11. Anne Marble says I’ve added Rainbow Mars to my wishlist. I remember the unicorn cover for the earlier edition of Flight of the Horse!

    An excellent addition to your wishlist. I realised last night that, and I should add it to that essay, that it was Books on Tape I believe who did an audiobook of the Rainbow Mars work and I must’ve have listened to it at some point as I clearly remember the narrator describing the Martians attacking the Yggggdrasil.

  12. (15) So I got “NFT” right but still don’t get much of the remaining abbreviations, nor the whole point. Could somebody unpack it for me, in ROT13 if need be? Thanks.

  13. “NSFW NFT of a WTF FTL WFH? Nah, NFW.”
    Not Safe For Work
    Non-Fungible Token
    What The F–k
    Faster Than Light
    Working From Home (often has an implication that masturbation is going on instead of work)
    No F–king Way

  14. If you decided this morning at 10:39 a.m. Eastern that you wanted to start getting rejection letters again for your SFF short fiction writing, decades after the last one arrived in your mailbox, where would you go to find out news and advice about what publications are looking for submissions? Asking for a friend.

  15. @anne marble The Ramona books are not about heterosexuality. They’re about an annoying brat navigating pre-adolescence. Heather Has Two Moms is explicitly about homosexuality. Your comparison is inaccurate.

  16. A children’s book with heterosexual parents has the privilege of not being about heterosexuality because it’s a societal norm that’s constantly reinforced everywhere. Just like a book with biological parents or those in married two-parent homes.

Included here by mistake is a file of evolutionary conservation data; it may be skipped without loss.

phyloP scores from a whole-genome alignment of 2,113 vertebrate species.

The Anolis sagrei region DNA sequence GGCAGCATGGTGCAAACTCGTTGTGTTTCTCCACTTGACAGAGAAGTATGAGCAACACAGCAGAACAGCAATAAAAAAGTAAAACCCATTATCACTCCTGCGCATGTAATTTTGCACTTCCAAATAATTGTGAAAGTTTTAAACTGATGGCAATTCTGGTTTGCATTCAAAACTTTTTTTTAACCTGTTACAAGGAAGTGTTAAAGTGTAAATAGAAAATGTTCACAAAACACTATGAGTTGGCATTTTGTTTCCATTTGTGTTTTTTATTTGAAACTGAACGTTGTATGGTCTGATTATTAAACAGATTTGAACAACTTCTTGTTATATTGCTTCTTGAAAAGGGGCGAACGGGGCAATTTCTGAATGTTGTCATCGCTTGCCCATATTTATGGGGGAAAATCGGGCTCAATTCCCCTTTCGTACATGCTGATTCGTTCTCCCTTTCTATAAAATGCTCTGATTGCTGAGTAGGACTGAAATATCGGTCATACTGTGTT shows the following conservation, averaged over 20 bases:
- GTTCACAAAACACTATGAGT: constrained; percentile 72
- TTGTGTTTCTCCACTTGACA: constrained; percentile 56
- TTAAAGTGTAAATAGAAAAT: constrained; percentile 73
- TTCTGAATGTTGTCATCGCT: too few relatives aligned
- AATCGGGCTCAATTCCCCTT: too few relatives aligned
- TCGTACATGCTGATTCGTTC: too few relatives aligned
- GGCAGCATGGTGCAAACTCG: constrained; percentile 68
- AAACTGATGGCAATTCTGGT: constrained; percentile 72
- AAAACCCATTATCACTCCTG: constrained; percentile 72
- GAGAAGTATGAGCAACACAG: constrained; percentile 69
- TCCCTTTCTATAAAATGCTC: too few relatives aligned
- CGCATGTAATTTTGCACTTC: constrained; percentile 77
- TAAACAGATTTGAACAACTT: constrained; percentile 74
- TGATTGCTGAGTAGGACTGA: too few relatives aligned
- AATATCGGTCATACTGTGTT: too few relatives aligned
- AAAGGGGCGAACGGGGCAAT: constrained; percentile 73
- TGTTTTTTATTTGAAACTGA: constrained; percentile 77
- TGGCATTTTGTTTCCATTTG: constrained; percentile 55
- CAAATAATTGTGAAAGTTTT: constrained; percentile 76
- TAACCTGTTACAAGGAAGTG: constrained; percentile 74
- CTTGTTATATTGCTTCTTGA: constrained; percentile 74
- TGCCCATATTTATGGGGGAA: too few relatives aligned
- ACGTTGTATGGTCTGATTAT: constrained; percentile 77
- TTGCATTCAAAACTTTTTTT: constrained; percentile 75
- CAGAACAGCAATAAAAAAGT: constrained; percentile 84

When a book tries to acknowledge the reality of children with gay parents, adoptive parents or single parents, it shouldn’t be treated like it’s inappropriate to be “about” these things. That makes the norm oppressive to children who aren’t experiencing it.

    If Ramona had gay parents she could have the same adventures she’s been having in the books and the same people would be calling for their removal along with Heather Has Two Mommies.

  17. If Ramona’s parents were gay and that was incidental to the story (as the fact that her parents are heterosexual is), it wouldn’t be near as big of a deal as Heather Has Two Mommies. Oaken in the movie Frozen seems to (incidentally) gay, but schools aren’t pushing it away from kids.

  18. Steve Davidson says No longer buy anything “new” by Niven without actually cracking the covers.